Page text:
On July 20, 2017, plaintiff filed this action, alleging that, because the note remains in default, defendant has breached the amended guaranty. Dkt. # 1, at 6. Plaintiff seeks a judgment in its favor in the principal amount of $2, 933, 356, together with interest at the rate of 12% per annum from the 1st day of September, 2016, along with additional sums for late payment charges, attorney fees, costs, and expenses. Id. at 6-7.

         In response to plaintiff's complaint, defendant filed an answer (Dkt. # 7), a counterclaim (Dkt. # 8), and a third party complaint (Dkt. # 9) against Metals LLC. In defendant's counterclaim, he states, “Defendant and Metals LLC entered into a joint venture . . . to conduct business in the international purchase and sale of industrial metallic alloys . . . . ” Dkt. # 8, at 4. Defendant does not, however, submit documentation supporting this statement, and the joint venture agreement that plaintiff submits states that the joint venture was between Julimar (i.e. not defendant) and Metals LLC. Dkt. #11-7. In addition, in his counterclaim defendant alleges the following,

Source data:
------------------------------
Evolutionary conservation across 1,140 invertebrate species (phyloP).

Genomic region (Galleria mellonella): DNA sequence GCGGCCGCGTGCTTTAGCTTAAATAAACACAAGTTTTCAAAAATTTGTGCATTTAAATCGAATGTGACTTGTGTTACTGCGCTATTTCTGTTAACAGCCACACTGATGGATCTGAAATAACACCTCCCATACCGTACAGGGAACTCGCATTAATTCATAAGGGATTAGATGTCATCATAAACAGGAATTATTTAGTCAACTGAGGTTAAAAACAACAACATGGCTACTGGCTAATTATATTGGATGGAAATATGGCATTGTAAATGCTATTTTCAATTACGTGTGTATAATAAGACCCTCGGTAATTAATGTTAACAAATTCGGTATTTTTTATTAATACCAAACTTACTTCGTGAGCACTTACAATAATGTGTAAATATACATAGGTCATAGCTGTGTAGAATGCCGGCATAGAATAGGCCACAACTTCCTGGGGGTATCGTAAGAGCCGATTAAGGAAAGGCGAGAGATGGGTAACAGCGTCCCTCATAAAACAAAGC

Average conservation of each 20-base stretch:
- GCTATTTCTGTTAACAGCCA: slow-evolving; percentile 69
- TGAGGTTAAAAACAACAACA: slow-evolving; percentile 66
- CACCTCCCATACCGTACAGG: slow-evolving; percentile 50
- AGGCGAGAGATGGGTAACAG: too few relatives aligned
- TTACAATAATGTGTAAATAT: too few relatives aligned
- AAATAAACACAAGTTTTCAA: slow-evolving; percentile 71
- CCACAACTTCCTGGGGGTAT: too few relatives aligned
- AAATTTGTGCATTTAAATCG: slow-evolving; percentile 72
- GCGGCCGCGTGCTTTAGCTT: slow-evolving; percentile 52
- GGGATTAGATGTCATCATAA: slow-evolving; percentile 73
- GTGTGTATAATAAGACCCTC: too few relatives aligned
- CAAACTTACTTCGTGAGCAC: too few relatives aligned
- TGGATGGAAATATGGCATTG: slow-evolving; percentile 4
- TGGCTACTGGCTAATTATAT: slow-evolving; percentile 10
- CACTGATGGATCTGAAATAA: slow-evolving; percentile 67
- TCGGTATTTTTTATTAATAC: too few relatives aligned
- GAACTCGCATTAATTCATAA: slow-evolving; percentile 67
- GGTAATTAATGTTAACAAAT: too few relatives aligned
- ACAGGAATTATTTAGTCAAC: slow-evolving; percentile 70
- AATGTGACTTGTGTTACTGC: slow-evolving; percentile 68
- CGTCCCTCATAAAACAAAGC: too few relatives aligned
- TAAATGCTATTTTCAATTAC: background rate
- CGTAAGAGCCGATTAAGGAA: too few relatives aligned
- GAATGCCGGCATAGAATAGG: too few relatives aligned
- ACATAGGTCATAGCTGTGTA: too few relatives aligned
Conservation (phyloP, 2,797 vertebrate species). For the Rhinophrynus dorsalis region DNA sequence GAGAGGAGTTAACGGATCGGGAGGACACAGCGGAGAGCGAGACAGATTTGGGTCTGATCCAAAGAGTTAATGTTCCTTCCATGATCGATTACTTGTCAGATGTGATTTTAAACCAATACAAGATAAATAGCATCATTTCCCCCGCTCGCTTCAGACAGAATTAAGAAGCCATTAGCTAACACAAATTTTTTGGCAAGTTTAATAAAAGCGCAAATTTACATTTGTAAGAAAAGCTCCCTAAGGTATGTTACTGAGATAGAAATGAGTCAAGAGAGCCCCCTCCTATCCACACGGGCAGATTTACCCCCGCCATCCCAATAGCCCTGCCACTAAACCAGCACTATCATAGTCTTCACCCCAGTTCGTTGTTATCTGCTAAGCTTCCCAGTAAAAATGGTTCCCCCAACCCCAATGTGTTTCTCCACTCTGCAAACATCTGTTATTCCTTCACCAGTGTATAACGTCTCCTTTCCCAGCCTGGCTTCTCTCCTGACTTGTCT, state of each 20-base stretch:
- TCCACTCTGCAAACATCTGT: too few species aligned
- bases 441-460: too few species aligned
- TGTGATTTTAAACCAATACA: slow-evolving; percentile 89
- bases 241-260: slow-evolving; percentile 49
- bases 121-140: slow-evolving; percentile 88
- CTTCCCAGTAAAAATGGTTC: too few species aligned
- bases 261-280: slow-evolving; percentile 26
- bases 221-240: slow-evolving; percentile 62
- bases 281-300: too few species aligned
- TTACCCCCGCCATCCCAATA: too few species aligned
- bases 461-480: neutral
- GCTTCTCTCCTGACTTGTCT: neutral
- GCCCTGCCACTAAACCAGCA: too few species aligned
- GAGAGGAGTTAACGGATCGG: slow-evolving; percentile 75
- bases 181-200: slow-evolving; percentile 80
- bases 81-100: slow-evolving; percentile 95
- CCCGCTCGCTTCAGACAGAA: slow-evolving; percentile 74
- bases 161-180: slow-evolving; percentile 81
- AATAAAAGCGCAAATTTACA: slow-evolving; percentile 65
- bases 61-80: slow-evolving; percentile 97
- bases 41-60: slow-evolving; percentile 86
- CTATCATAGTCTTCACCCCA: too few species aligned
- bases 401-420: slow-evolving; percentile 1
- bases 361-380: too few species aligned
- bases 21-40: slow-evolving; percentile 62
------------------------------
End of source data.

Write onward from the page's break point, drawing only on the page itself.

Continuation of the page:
In December 2014, Metals LLC entered into several transactions . . . that were [not] approved by Defendant.
Metals LLC incurred substantial losses as a result of the Unapproved Transactions of more than $2, 000, 000.
Metals LLC then allocated losses from the Unapproved Transactions to the Joint Venture, and claimed all of Defendant's share of profits gained from Approved Transactions as an offset.
When Defendant objected, Metals LLC replied that unless Defendant acceded to the allocation of the losses from the Unapproved Transactions, it would deny Defendant any access to capital needed to finance further transactions, but if Defendant agreed to the reallocation of losses, financing would continue.
Defendant signed the promissory note and guaranty in reliance on promises by Metals LLC that it would provide financing for further transactions by the Joint Venture.
However . . . within 90 days after Defendant executed the promissory note, Metals LLC ceased providing any ...